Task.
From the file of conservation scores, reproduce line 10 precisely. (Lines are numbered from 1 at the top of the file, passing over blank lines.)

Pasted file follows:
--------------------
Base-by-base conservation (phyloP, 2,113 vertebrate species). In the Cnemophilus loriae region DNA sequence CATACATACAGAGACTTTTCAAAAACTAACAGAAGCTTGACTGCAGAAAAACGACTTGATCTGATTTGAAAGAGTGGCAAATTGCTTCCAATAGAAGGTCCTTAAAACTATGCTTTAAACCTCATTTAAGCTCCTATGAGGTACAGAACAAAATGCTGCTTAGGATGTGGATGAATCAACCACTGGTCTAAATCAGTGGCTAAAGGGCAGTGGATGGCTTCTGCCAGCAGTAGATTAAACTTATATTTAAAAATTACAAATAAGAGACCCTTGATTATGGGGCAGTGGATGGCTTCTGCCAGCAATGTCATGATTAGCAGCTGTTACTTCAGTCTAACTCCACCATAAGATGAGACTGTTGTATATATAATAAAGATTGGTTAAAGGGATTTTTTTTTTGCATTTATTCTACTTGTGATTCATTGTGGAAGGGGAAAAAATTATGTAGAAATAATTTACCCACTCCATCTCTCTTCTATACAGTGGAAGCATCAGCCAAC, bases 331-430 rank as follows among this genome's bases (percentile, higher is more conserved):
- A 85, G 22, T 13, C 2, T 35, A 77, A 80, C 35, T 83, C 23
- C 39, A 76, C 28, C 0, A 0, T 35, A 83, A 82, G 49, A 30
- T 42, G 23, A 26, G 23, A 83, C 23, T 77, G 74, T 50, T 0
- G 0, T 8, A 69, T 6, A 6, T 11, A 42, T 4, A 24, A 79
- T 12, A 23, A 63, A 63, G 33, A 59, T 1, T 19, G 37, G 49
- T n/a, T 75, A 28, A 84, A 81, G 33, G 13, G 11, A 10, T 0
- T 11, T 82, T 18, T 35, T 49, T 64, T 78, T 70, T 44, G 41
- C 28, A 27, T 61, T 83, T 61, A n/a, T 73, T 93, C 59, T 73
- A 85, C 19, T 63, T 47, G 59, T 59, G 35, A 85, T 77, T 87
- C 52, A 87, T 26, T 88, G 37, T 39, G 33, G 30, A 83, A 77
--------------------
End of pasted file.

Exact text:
- A 85, C 19, T 63, T 47, G 59, T 59, G 35, A 85, T 77, T 87